Scientists develop sustainable Na and K-batteries with novel strategy


Researchers at Bristol Composites Institute have developed high-performance potassium and sodium batteries with sustainably derived cellulose, portraying wide-ranging implications for electrically powered devices and vehicles.

Scientists have come up with a novel method, controllable unidirectional ice-templating, which can modify the electrical performances of the ground-breaking post-lithium-ion batteries, leveraging large-scale availability and sustainability.

Imperative to note, these sodium and potassium ion batteries, making use of the novel strategy have outperformed several other similar systems and support relatively simpler disposability with sustainably sourced cellulose.

Reportedly, demand for ethical, sustainable and affordable energy-storage solutions is skyrocketing as a result of increasing focus on development of battery-powered systems, dramatically shifting preferences from diesel or petrol-based engines to electric vehicles.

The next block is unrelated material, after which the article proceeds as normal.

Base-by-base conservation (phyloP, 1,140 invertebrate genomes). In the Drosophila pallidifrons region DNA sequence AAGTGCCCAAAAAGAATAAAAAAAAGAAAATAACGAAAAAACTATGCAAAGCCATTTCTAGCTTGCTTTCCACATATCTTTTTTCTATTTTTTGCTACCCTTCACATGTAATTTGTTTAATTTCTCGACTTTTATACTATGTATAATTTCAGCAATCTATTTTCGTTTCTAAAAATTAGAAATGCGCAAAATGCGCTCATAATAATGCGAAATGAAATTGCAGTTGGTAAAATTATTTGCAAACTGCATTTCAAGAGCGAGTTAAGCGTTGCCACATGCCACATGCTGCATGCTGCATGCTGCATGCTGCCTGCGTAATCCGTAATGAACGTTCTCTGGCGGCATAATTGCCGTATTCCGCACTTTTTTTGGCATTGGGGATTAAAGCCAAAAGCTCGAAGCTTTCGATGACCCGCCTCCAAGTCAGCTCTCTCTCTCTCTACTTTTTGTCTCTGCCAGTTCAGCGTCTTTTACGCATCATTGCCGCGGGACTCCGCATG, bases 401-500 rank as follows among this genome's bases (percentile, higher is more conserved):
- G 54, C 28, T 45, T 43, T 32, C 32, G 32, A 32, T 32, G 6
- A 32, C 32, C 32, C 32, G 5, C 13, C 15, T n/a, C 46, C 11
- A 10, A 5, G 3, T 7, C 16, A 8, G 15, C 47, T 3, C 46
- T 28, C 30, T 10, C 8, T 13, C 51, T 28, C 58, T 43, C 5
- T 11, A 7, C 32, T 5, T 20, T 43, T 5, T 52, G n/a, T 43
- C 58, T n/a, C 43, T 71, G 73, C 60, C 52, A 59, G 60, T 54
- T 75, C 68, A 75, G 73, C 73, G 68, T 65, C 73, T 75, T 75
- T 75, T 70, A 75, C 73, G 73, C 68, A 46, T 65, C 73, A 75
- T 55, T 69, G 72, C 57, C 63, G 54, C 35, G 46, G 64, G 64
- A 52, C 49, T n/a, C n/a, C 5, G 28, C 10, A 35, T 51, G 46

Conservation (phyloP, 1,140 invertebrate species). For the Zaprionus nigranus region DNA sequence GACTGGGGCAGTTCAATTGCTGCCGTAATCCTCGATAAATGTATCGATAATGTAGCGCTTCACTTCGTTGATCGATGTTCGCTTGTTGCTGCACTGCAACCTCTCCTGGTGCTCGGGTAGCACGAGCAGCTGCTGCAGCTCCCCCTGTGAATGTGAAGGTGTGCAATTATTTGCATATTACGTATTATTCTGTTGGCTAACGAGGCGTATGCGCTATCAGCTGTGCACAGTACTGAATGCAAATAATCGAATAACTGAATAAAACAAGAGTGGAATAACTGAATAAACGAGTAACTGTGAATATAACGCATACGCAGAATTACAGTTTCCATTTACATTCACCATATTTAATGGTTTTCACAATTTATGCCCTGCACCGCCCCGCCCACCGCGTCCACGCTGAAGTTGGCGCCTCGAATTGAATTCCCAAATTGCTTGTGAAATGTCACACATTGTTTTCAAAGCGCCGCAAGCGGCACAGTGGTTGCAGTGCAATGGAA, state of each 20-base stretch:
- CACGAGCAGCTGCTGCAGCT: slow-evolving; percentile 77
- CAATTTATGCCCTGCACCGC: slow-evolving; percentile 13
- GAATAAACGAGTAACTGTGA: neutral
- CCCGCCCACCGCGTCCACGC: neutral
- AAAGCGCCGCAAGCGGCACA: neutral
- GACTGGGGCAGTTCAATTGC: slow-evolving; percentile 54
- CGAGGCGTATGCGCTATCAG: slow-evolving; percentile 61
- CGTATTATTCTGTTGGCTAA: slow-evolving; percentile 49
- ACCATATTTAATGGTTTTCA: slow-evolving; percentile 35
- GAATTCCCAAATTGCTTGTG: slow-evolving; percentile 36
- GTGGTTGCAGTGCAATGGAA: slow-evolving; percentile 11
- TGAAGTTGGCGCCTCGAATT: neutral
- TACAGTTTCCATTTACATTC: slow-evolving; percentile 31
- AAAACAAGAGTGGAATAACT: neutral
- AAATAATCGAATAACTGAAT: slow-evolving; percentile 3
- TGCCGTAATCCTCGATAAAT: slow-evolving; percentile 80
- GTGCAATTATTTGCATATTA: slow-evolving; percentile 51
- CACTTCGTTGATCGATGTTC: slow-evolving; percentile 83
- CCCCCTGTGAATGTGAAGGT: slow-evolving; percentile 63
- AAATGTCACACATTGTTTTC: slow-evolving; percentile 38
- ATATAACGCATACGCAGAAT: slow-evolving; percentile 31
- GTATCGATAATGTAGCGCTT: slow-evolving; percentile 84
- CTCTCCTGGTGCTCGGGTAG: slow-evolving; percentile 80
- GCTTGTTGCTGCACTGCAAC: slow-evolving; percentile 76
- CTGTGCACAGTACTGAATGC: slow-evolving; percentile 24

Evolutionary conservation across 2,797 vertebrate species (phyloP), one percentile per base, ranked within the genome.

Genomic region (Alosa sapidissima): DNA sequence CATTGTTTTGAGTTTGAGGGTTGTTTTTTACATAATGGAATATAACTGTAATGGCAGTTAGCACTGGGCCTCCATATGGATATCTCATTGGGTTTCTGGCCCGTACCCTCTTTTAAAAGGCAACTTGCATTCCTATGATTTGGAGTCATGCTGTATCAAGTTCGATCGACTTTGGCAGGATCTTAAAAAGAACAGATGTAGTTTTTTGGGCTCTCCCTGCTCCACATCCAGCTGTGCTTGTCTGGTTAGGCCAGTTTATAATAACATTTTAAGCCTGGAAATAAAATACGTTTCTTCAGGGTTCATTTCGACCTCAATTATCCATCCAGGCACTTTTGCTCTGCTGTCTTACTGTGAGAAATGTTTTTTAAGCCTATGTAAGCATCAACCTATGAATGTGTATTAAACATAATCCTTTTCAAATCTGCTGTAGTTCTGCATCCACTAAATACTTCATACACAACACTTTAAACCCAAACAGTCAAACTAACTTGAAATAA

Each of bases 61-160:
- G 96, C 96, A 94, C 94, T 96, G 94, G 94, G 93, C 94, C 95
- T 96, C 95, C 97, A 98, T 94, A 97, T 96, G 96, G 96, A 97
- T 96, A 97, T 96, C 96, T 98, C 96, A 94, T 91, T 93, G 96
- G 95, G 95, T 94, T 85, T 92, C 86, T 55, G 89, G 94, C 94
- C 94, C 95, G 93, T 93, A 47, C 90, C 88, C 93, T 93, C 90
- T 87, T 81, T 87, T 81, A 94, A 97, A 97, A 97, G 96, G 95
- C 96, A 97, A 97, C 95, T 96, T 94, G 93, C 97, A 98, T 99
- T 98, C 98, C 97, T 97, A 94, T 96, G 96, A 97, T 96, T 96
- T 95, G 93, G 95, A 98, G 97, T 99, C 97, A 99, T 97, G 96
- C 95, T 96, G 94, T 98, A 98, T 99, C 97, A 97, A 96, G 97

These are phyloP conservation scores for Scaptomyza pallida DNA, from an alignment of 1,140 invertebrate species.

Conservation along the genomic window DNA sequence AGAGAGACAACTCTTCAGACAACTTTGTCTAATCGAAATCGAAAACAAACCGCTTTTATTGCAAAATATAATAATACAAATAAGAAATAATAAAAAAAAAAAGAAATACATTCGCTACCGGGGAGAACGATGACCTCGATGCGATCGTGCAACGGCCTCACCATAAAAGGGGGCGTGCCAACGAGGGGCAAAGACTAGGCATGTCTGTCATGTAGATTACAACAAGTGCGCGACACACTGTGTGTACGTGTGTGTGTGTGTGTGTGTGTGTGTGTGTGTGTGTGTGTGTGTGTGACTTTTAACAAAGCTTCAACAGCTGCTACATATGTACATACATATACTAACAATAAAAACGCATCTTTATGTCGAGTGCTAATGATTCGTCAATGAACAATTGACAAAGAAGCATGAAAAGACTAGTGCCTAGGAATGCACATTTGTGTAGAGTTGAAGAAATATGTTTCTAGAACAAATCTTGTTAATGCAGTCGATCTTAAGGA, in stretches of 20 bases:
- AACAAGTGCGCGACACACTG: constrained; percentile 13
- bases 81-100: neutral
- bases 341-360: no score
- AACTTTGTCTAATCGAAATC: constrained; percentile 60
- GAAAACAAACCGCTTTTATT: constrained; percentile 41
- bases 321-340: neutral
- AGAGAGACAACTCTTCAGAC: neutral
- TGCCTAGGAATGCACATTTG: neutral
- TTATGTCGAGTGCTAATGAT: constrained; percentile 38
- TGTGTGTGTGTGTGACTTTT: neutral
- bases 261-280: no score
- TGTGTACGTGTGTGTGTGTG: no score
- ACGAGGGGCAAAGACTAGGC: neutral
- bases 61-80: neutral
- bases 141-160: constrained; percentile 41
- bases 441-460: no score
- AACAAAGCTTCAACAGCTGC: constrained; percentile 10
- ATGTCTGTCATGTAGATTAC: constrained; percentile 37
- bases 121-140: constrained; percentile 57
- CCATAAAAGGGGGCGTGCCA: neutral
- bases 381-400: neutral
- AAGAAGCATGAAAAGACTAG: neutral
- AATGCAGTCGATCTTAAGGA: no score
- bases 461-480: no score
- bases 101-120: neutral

Besides, battery-powered systems are also popularizing in the electronic sector, notably for devices like mobile phones, which at present largely depend on lithium-ion batteries.

Technical drawbacks of using lithium in batteries, which comprise of two electrodes, a separator and electrolyte carrying the charge, include metal build-up inside devices, increasing the risk of short circuits and overheating.

Lithium alternatives, like potassium and sodium batteries have not worked out all well, with unsatisfactory performance, due to their relatively larger sodium and potassium ion size and mobility limitations through porous carbon electrodes within batteries.

In addition to that, these batteries are difficult to dispose at end-of-life, as they are composed of unsustainable materials.

Ethically, lithium mining is a very destructive procedure with frail human rights records regulating the space, routinely conducted across countries like Bolivia, Argentina and Chile

Trouble shooting these pain points, Scientists at Bristol have designed new carbon electrode materials using an ice-templating system, called aerogels, wherein cellulose nanocrystals combine to form a porous structure with ice crystals, that are first grown and then sublimated.

With this, sodium and potassium ions can easily traverse through the large channels left within the porous structure.

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